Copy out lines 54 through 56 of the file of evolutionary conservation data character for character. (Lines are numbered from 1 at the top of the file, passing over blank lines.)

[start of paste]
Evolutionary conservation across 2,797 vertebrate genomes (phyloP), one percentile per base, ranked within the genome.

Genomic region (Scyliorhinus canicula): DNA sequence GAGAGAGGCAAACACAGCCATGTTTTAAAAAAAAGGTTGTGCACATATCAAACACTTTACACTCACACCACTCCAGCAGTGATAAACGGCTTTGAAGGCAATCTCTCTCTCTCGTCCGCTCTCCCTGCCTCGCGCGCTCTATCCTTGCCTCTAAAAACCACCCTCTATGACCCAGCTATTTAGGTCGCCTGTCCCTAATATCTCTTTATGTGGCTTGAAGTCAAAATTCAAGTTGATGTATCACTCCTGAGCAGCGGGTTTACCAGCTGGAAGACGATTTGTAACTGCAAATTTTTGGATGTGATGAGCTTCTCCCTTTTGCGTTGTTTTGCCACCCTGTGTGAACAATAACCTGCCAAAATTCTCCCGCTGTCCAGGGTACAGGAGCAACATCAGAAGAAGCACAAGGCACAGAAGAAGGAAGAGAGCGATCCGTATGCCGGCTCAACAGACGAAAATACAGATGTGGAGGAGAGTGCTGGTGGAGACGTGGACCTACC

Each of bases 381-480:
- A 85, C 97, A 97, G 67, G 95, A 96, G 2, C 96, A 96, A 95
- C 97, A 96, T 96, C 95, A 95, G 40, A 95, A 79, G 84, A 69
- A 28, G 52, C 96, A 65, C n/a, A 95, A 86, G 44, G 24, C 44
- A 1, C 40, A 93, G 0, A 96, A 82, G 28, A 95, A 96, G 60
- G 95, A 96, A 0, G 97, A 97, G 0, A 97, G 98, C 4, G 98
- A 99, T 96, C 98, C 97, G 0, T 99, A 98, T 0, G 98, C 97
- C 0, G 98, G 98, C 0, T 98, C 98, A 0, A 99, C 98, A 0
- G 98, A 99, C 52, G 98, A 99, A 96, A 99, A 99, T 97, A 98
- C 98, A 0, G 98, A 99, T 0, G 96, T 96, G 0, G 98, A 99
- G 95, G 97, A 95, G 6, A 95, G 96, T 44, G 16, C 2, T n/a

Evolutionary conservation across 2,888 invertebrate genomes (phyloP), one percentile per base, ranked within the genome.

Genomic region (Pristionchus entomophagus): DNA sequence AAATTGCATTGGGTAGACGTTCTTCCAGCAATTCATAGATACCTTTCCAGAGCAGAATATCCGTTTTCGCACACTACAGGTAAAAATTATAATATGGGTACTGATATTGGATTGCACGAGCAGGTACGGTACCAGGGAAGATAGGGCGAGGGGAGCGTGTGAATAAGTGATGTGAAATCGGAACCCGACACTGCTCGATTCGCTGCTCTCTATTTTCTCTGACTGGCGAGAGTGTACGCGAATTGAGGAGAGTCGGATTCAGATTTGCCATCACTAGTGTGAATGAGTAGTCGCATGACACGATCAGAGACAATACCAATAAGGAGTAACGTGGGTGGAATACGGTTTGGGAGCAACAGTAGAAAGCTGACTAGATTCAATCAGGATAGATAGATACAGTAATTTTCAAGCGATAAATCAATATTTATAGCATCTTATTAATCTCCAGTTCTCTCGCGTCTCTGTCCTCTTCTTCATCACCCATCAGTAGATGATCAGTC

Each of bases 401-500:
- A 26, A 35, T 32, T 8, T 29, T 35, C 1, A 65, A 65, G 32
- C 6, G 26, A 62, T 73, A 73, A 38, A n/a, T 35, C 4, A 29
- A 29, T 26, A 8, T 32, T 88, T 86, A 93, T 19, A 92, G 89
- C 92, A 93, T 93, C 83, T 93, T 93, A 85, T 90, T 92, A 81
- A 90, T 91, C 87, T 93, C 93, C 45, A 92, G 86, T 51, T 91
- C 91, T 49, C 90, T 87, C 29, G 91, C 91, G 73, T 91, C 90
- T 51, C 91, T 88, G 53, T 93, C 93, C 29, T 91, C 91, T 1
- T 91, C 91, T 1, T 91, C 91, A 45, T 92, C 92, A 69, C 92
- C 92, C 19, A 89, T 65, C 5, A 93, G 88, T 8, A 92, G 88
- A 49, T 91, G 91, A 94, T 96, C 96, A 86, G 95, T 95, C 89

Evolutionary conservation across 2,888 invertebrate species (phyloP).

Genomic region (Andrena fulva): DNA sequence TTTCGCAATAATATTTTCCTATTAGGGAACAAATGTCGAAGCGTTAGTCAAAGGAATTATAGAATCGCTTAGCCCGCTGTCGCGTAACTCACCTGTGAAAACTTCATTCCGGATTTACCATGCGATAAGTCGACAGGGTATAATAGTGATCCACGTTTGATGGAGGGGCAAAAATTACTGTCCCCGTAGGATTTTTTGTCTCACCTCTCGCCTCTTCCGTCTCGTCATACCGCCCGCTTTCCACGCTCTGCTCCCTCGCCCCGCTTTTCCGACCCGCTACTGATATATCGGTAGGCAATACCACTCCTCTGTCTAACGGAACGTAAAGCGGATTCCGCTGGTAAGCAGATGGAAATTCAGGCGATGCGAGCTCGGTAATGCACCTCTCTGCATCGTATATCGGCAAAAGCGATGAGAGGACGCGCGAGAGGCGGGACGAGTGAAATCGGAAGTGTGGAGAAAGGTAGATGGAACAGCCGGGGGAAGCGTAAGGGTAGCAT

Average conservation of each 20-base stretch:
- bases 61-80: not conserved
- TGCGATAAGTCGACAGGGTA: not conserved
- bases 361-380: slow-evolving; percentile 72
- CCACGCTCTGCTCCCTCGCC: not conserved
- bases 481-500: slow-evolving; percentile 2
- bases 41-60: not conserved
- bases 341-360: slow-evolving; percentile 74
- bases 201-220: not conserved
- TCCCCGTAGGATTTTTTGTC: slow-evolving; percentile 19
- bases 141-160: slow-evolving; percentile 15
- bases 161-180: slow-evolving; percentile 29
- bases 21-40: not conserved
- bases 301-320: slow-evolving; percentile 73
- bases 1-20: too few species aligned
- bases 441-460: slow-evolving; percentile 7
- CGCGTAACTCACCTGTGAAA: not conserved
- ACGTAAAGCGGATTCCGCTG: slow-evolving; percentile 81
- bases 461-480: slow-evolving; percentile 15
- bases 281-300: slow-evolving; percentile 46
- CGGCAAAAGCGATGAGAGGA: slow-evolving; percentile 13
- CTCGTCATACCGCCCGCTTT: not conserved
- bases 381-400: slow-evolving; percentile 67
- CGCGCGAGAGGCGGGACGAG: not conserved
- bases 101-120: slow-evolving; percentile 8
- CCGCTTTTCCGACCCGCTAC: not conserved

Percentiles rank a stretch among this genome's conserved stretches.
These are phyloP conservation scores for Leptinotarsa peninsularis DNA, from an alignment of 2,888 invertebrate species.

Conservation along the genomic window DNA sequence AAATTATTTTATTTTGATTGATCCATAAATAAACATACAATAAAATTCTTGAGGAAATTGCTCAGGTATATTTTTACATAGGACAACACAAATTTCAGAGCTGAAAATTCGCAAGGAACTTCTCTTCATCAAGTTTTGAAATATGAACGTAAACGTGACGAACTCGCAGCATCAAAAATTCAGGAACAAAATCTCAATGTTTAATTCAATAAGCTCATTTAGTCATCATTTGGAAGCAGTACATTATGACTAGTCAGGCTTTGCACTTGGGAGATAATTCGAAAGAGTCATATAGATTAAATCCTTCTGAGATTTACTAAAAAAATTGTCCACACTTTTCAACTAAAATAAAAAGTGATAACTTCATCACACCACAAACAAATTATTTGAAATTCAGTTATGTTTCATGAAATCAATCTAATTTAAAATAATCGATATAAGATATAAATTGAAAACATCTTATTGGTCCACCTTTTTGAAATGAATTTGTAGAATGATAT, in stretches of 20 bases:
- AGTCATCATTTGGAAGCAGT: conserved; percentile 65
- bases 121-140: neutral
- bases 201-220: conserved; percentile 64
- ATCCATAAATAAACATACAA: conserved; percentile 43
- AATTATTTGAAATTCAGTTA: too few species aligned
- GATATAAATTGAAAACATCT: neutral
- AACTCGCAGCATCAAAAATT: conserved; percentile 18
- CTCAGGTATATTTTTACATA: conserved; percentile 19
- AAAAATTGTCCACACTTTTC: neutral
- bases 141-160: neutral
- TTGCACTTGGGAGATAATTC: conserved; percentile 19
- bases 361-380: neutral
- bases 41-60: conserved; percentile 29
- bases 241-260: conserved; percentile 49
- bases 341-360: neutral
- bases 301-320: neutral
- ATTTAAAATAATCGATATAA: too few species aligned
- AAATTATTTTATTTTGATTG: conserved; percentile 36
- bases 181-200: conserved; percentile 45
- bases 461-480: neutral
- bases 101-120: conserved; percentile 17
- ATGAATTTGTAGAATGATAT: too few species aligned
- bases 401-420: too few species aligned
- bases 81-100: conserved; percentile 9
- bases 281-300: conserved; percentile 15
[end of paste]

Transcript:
- CCGCTTTTCCGACCCGCTAC: not conserved

Percentiles rank a stretch among this genome's conserved stretches.
These are phyloP conservation scores for Leptinotarsa peninsularis DNA, from an alignment of 2,888 invertebrate species.